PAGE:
October 16, 2015

Lifeline series

First time this school year when I came to school, I of course immediately looked at the door at the entrance: yes, Boon Edam sticker in the corner. It's funny how you immediately start to pay attention at every entrance if there is a Boon Edam logo on it. Whether it's the supermarket, subway, or restaurant, they can be found everywhere. It also reminded me of a news article a while ago when an AH location had put hamsters in the showcase column of the revolving door. Being a vegetarian (actually mainly eating/living vegan) I was glad that was soon put a stop to.

This week I visited the Nijverheidsstraat again, the location where the lifeline (entry gates) series are assembled. I took my list of questions with me as well as a colleague from my department. I've mainly got some details on the main parts of the products and had a show around to their assembling process, meanwhile discussing possibilities for splitting the product into modules. Thereafter I continued research on the optimal way of shipping the products. Still a lot more to discover and dive into but hope my internship supervisor of the company will be a bit satisfied with the work so far. Tomorrow we'll meet to discuss the progress again.

Today I asked one of my colleagues how his audit went the other day. Not too well from what I've heard. He told me about a shipment to India that included 5 glass door panels and a glass rooftop. Upon arrival, 4 of 5 panels were damaged as well as the glass rooftop. India therefore asked for a second shipment as replacement with the rooftop in a separate package. When it arrived in India for the second time, again all of the glass was broken and the rooftop was missing. Turned out that part was still standing somewhere at Expedition in Edam.

Seems like a logical step to buy the glass locally in the future to decrease the risk on damage. However one occurring problem would then be with the quality assurance and perceiving. Shouldn't be too hard to solve that though, could also be a thing for me to look into.

Another thing I did today was registering myself for the end-of-yearsparty in December. It will be a masquerade party. Although I'm not that much of a party person, I guess it will be fun.

October 9, 2015


Already more than a month ago since I started at Boon Edam. While in the beginning time seemed to pass way too slow, it seems I’ve finally found a better rhythm.  My internship is mainly related to international trade; transport documents/routes and HS codes. 

Today I spent the afternoon looking at an excel-file listing the company’s products. It contains the item numbers, product names with a short description, the HS codes and prices. In this long list of more than 10,500 product parts I was looking for any possible wrong classifications. Sounds like a bit of a dull task perhaps but at least there was a bit of humour in it as well.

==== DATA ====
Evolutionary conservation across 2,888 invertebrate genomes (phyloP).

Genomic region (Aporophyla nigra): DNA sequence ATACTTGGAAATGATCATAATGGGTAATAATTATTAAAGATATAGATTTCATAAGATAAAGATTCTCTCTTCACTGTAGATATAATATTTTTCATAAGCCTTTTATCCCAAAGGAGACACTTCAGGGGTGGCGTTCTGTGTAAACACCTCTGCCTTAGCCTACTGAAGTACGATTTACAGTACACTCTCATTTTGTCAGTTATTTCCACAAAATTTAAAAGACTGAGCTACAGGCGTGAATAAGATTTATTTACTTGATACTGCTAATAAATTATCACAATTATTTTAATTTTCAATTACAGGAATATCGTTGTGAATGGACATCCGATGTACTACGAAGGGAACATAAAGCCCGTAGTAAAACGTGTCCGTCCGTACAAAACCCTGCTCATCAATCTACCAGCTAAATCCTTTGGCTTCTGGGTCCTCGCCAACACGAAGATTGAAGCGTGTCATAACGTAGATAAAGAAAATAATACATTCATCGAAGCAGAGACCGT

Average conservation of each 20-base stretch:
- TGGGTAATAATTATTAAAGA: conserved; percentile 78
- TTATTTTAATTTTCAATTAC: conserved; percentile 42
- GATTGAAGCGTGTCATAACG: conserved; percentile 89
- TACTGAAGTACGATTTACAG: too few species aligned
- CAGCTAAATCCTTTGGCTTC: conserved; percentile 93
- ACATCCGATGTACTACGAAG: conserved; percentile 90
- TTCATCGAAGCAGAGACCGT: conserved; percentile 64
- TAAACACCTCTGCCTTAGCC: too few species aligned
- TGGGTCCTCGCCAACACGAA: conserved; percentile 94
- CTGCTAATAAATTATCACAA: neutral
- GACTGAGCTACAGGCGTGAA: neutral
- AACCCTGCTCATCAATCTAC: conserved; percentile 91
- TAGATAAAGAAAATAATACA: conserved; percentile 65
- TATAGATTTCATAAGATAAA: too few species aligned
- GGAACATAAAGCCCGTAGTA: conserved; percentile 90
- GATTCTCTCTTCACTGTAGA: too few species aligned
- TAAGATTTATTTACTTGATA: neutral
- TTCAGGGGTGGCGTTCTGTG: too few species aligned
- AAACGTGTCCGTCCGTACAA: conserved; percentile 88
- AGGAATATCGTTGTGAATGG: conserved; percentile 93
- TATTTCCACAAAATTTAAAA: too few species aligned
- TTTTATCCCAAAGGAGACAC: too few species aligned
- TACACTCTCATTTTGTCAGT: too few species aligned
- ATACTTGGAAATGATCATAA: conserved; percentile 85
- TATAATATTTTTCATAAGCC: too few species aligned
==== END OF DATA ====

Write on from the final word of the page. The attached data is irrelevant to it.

To explain a little, goods can be classified according to the Harmonized System in codes that are equal in over 200 countries and as such can serve as a universal language. The code is used in international trade for determining the import duties, in trade statistics, and for monitoring controlled goods for example.

I had heard about it once before in Trade Logistics and Documentation class before, the import duties for a ‘prosthetic leg’ would for example be 30%, but for a ‘prosthetic leg of *material* with *special function*’ it may be 0%. Therefore it is very important to use the right codes as it is about large amounts of money and fines for wrong use of the codes can be imposed up to 3 years after date.

So when checking the list there were all kinds of product parts such as frames/plates of specific materials, bolts, engines, or lights. However it quickly showed that the list wasn’t too accurate: many products of stainless steel were for example classified in a category that was about aluminum products, and the other way around. Other more strange classifications were of work clothing that was categorized to be ‘hand-knitted’, product parts in the category of a.o. ‘baby diapers’ and tape as ‘art object, antiquity'. Overall thus fair to say there were quite some things wrong with the list. 

Last Tuesday I went to one of the other locations of the company (there are about 5, close to the main building) to see the manufacturing of speedgates. My task will be to find out how they can be split up in modules to look for the best way of shipping them (with the corresponding HS codes, duties etc). Next Tuesday I’ll go again to take some more notes.